A few years ago I wrote an article about using RealProxy to intercept methods and properties calls in order to log them. It was only for .NET Framework and suggested you inherit all intercepted classes from MarshalByRefObject. This one is a companion piece that shows how interception can be done in a more general way and without the need for MarshalByRefObject.

To do that I am going to give you two versions of the same class, one for .NET Framework and one for .NET Core which can be used like this:

//Initial code:
IInterface obj = new Implementation();

//Interceptor added:
IInterface obj = new Implementation();
var interceptor = new MyInterceptor<IInterface>();
obj = interceptor.Decorate(obj);

//Interceptor class (every method there is optional):
public class MyInterceptor<T> : ClassInterceptor<T>
{
    protected override void OnInvoked(MethodInfo methodInfo, object[] args, object result)
    {
        // do something when the method or property call ended succesfully
    }

    protected override void OnInvoking(MethodInfo methodInfo, object[] args)
    {
        // do something before the method or property call is invoked
    }

    protected override void OnException(MethodInfo methodInfo, object[] args, Exception exception)
    {
        // do something when a method or property call throws an exception
    }
}

This code would be the same for .NET Framework or Core. The difference is in the ClassInterceptor code and the only restriction is that your class has to implement an interface for the methods and properties intercepted.

Here is the .NET Framework code:

public abstract class ClassInterceptor<TInterface> : RealProxy
{
    private object _decorated;

    public ClassInterceptor()
        : base(typeof(TInterface))
    {
    }

    public TInterface Decorate<TImplementation>(TImplementation decorated)
        where TImplementation:TInterface
    {
        _decorated = decorated;
        return (TInterface)GetTransparentProxy();
    }

    public override IMessage Invoke(IMessage msg)
    {
        var methodCall = msg as IMethodCallMessage;
        var methodInfo = methodCall.MethodBase as MethodInfo;
        OnInvoking(methodInfo,methodCall.Args);
        object result;
        try
        {
            result = methodInfo.Invoke(_decorated, methodCall.InArgs);
        } catch(Exception ex)
        {
            OnException(methodInfo, methodCall.Args, ex);
            throw;
        }
        OnInvoked(methodInfo, methodCall.Args, result);
        return new ReturnMessage(result, null, 0, methodCall.LogicalCallContext, methodCall);
    }

    protected virtual void OnException(MethodInfo methodInfo, object[] args, Exception exception) { }
    protected virtual void OnInvoked(MethodInfo methodInfo, object[] args, object result) { }
    protected virtual void OnInvoking(MethodInfo methodInfo, object[] args) { }
}

In it, we use the power of RealProxy to create a transparent proxy. For Core we use DispatchProxy, which is the .NET Core replacement from Microsoft. Here is the code:

public abstract class ClassInterceptor<TInterface> : DispatchProxy
{
    private object _decorated;

    public ClassInterceptor() : base()
    {
    }

    public TInterface Decorate<TImplementation>(TImplementation decorated)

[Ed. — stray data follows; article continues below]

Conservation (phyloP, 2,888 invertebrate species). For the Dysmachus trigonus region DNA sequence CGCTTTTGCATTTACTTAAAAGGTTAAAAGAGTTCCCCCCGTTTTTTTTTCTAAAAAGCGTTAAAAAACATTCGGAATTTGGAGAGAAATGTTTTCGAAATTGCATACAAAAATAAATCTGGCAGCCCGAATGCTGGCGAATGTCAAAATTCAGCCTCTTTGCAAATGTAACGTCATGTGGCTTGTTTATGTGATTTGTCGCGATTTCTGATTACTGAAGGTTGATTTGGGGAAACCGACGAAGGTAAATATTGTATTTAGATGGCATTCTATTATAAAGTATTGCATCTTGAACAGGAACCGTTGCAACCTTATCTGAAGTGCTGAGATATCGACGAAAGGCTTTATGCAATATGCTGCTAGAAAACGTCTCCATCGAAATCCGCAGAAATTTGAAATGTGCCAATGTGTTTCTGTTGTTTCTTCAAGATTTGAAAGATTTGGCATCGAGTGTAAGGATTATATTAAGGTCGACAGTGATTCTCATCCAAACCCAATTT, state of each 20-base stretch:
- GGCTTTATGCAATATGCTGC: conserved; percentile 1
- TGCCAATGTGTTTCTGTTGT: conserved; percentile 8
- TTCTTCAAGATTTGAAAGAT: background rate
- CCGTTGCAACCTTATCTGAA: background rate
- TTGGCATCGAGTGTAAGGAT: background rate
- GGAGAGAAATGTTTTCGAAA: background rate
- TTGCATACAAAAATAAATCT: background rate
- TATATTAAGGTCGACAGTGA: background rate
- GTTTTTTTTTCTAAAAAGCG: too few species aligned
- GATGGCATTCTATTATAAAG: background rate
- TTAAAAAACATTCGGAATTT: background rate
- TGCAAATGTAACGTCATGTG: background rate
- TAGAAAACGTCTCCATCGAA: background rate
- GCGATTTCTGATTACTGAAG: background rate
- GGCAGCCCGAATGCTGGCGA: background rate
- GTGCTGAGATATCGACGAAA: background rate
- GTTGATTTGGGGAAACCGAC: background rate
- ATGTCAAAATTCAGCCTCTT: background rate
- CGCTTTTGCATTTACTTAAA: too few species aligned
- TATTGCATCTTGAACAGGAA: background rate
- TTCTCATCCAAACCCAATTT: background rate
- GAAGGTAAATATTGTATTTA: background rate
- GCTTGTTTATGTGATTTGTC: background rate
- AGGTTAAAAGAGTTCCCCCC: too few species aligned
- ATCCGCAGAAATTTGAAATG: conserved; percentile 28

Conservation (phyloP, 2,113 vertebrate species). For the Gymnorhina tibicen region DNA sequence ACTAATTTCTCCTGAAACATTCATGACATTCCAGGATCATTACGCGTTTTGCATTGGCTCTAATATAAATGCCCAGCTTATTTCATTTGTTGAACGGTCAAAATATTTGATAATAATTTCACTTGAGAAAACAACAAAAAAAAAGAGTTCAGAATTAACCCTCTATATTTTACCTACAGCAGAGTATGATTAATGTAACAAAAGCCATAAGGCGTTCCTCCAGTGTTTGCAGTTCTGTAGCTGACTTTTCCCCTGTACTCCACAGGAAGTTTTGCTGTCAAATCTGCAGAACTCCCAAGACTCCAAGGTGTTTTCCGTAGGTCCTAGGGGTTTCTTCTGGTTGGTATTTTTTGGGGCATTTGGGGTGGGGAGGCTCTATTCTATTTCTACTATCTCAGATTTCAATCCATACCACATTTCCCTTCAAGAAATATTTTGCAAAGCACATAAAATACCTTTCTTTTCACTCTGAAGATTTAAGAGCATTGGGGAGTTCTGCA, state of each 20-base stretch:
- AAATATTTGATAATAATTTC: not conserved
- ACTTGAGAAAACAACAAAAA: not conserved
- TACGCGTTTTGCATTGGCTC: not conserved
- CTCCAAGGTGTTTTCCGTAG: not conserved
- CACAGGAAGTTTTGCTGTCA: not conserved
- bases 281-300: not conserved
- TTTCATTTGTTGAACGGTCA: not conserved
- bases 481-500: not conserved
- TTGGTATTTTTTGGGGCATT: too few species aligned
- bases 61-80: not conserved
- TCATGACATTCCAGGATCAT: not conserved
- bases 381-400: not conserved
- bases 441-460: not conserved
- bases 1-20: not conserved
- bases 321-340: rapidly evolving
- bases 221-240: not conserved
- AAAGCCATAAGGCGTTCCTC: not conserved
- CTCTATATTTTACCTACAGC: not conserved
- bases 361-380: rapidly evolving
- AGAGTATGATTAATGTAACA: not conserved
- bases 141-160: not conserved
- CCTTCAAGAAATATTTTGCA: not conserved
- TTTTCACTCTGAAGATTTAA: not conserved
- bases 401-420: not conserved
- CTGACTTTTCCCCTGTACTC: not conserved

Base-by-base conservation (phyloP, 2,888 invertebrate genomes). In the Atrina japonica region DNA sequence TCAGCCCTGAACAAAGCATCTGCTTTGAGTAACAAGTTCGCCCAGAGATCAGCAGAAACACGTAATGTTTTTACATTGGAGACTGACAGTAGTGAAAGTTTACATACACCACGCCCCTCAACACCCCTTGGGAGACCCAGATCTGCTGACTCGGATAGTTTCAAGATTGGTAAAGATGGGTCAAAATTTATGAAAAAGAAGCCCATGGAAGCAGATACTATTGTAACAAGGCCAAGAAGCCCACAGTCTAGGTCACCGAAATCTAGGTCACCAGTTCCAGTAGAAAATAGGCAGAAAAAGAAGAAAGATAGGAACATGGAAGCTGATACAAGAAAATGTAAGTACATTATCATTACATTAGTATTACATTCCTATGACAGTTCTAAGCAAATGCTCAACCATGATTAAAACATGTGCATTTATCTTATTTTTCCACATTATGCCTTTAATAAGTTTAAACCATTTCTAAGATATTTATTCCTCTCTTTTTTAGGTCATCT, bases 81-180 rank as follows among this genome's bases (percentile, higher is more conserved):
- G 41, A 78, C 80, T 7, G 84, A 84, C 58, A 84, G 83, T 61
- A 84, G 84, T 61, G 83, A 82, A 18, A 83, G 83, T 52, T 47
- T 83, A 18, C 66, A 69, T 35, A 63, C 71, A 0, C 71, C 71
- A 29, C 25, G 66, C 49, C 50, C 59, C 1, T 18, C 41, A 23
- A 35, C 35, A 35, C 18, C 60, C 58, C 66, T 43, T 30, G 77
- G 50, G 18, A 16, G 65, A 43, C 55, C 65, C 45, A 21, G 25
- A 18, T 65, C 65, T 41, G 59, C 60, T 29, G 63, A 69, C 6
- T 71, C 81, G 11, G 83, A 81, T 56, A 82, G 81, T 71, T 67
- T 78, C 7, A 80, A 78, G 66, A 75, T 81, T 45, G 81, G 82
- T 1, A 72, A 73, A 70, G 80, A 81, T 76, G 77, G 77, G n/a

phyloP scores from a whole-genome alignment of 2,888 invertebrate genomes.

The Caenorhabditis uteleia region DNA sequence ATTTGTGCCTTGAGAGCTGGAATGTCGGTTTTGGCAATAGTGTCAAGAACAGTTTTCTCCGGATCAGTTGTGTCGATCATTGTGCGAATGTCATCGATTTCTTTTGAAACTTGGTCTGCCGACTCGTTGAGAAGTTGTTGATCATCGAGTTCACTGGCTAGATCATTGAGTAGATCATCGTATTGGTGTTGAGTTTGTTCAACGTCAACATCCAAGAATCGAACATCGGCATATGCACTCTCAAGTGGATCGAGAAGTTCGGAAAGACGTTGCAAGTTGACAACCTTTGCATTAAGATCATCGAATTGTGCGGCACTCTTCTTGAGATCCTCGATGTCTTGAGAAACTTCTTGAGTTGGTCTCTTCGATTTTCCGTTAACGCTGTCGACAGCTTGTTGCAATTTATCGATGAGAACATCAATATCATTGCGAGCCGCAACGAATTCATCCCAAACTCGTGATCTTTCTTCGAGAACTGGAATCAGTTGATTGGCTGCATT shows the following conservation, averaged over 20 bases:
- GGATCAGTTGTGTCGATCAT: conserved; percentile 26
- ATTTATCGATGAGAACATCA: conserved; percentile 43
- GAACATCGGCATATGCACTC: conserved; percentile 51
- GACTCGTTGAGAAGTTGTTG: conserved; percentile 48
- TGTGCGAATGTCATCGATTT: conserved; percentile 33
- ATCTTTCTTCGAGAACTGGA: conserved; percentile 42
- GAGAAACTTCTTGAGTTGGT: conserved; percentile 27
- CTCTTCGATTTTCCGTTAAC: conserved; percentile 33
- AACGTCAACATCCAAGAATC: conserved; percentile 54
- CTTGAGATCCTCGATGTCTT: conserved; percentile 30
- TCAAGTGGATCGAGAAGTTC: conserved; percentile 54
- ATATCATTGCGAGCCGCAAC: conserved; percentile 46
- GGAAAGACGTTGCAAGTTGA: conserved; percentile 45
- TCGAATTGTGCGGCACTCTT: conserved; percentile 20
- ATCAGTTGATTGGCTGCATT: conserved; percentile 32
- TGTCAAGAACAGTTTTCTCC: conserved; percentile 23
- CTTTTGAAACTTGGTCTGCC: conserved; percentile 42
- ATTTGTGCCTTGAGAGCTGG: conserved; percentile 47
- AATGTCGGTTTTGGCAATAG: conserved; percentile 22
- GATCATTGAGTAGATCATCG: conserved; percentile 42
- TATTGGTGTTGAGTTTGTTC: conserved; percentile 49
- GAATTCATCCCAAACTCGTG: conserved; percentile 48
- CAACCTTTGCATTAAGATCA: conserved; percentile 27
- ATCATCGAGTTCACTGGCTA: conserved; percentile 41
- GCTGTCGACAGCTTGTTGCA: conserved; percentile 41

where TImplementation : TInterface
    {
        var proxy = typeof(DispatchProxy)
                    .GetMethod("Create")
                    .MakeGenericMethod(typeof(TInterface),GetType())
                    .Invoke(null,Array.Empty<object>())
            as ClassInterceptor<TInterface>;

        proxy._decorated = decorated;

        return (TInterface)(object)proxy;
    }

    protected override object Invoke(MethodInfo targetMethod, object[] args)
    {
        OnInvoking(targetMethod,args);
        try
        {
            var result = targetMethod.Invoke(_decorated, args);
            OnInvoked(targetMethod, args,result);
            return result;
        }
        catch (TargetInvocationException exc)
        {
            OnException(targetMethod, args, exc);
            throw exc.InnerException;
        }
    }


    protected virtual void OnException(MethodInfo methodInfo, object[] args, Exception exception) { }
    protected virtual void OnInvoked(MethodInfo methodInfo, object[] args, object result) { }
    protected virtual void OnInvoking(MethodInfo methodInfo, object[] args) { }
}

DispatchProxy is a weird little class. Look how it generates an object which can be cast simultaneously to T or Class<T>!

There are many other things one can do to improve this class:

  • the base class could make the distinction between a method call and a property call. In the latter case the MethodInfo object will have IsSpecialName true and start with set_ or get_
  • for async/await scenarios and not only, the result of a method would be a Task<T> and if you want to log the result you should check for that, await the task, get the result, then log it. So this class could make this functionality available out of the box
  • support for Dependency Injection scenarios could also be added as the perfect place to use interception is when you register an interface-implementation pair. An extension method like container.RegisterSingletonWithLogging could be used instead of container.RegisterSingleton, by registering a factory which replaces the implementation with a logging proxy

I hope this helps!

P.S. Here is an article helping to migrate from RealProxy to DispatchProxy: Migrating RealProxy Usage to DispatchProxy

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